A Quick Word:
One of my "go-to" meals is from the incredible BBQ King House in Chinatown. A few years ago, this place used to be a small, dark Chinese BBQ store... but NOW it is not only a restaurant, but one of the BEST places for Chinese BBQ in the city. With dozens of meat options hanging behind the glass, it is so hard to walk by this restaurant without stepping inside. Once inside, you are greeted by an extensive menu with some of the most reasonable prices I have ever seen. A pound of meat tends to be under $10, while ducks can go for under $15. They have ribs, wings, livers, squid, and much more... all of course cooked with an Asian twist. All of the food is incredible, and if you don't believe me, just show up and observe the long line and the individuals that spend hundreds of dollars ordering pound after pound of meat. It is hard not to give them a perfect rating, but I decided to give a 4.5 mile rating because of the inconsistency with one of their dishes.
What We Ate:
BBQ Pork and Roast Duck
When it comes to Chinese BBQ, I find it difficult to choose just one type of meat. One of my buddies and I split a pound of BBQ pork and half of a roast duck to satisfy two cravings. The BBQ pork is incredible at BBQ King House. They have a perfect meat to fat ratio... with just enough fat to add that rich flavor to every bite. The meat has an incredible sweet glaze giving that traditional red color to the meat. When ordering, the BBQ pork comes in long strips, and after ordering, a skilled butcher chops the pork into bite sized slivers. Definitely order a side of white rice and enjoy this tender meat.
Now for the roast duck. I absolutely love the duck from BBQ King House. You can order either a half or whole duck at a very reasonable price ($8 or $14, respectively). The duck has been slow roasted until extremely tender. The skin initially has a nice crispiness, but unfortunately that is only preserved for a short time until packed into the "to-go" containers. The meat is extremely moist with a soy flavor prevailing. It comes with a side of sauce, which I prefer not to use. The only difficult part about this meal is the bone aspect of each piece. Before being served, the duck is chopped into more manageable pieces with the bone left on. I also suggest white rice with the duck so you can let the meat shine the way it was meant to be.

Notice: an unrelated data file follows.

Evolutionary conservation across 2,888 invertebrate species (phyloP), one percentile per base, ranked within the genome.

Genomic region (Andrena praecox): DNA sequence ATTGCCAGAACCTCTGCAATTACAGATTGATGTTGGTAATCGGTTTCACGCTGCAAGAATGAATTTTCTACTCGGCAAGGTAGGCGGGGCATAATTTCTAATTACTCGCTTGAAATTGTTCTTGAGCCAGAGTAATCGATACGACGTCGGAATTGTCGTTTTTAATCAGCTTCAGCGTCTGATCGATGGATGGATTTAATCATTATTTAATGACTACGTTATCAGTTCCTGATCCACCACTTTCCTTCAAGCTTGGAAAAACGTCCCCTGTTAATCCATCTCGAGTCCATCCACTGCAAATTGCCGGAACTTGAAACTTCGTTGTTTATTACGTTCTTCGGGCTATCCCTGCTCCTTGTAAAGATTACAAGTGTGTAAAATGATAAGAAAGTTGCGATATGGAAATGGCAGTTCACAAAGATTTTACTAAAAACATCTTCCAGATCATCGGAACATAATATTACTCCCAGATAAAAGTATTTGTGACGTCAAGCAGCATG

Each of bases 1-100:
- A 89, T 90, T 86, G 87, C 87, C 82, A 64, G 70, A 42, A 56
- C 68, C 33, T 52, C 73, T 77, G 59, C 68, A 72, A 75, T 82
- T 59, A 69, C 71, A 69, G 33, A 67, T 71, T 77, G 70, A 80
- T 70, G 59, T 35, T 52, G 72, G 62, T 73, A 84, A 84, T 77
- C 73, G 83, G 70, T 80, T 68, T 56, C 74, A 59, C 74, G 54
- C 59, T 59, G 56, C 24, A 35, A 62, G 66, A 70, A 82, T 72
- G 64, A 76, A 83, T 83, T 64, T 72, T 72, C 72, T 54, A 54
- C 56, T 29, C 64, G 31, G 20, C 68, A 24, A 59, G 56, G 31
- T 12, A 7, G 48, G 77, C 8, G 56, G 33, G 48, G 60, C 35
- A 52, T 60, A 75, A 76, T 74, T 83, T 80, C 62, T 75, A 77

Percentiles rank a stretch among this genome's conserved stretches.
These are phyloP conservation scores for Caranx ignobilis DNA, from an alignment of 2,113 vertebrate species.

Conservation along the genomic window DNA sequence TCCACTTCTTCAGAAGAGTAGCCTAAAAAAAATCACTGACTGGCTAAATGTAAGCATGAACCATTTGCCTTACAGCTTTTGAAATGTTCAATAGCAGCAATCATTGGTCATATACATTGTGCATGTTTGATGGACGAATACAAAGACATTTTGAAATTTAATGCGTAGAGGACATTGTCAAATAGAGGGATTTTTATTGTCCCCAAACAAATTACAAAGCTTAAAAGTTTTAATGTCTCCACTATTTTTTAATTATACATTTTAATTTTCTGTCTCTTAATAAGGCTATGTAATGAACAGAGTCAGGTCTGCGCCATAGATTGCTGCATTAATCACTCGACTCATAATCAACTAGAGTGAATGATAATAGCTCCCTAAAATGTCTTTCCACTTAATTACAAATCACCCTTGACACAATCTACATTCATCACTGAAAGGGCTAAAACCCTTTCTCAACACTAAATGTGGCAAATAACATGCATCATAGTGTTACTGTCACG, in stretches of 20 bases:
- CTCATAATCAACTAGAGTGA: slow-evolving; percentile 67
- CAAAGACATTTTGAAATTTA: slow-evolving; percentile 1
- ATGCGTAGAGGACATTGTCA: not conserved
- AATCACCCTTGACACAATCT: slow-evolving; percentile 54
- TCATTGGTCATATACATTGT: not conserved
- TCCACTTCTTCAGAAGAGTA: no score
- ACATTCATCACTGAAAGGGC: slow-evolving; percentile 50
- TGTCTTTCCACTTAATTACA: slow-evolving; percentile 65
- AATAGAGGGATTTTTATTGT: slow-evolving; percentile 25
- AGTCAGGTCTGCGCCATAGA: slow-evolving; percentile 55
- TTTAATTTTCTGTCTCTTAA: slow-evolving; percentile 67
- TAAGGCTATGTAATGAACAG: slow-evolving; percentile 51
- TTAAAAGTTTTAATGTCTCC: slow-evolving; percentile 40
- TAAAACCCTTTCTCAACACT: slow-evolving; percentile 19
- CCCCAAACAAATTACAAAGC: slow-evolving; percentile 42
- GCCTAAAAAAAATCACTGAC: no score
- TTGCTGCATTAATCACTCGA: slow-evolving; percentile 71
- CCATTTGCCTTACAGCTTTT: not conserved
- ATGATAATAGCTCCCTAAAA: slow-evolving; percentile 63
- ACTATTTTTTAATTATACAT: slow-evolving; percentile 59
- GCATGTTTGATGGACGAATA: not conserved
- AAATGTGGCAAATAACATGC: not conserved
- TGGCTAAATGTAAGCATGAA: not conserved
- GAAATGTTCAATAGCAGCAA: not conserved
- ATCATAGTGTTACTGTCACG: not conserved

BBQ Chicken Livers
Ever since my mom introduced me to these BBQ chicken livers when I was little, I have been hooked. Unfortunately, there is a huge similarity between ordering chicken livers and gambling... you never know what you will get. The BBQ chicken livers are glazed with the same sweet sauce that covers the BBQ pork. However, these are significantly harder to cook. They are either cooked perfectly where the fat drips off the livers and the richness is indescribable OR they are drier than beef jerky (with majority being the latter). Surprisingly, this time, I was given a little bit from both ends of the spectrum. Livers definitely need white rice to enjoy otherwise the flavor becomes too overwhelming. Be careful when ordering and I suggest ordering only 1/4 or 1/2 pound maximum. Be adventurous!
- I highly suggest ordering by the pound rather than off the menu. They offer items over rice, but the amount of meat is dismal and more expensive compared to ordering a pound at a time.
- Small size of rice is enough for 1-2 people.
- Usually plenty of street parking around the area. If not, a couple huge lots service the Chinatown area.
- Be skeptical about ordering chicken livers. Inconsistency can haunt you.
How far would I walk for this food?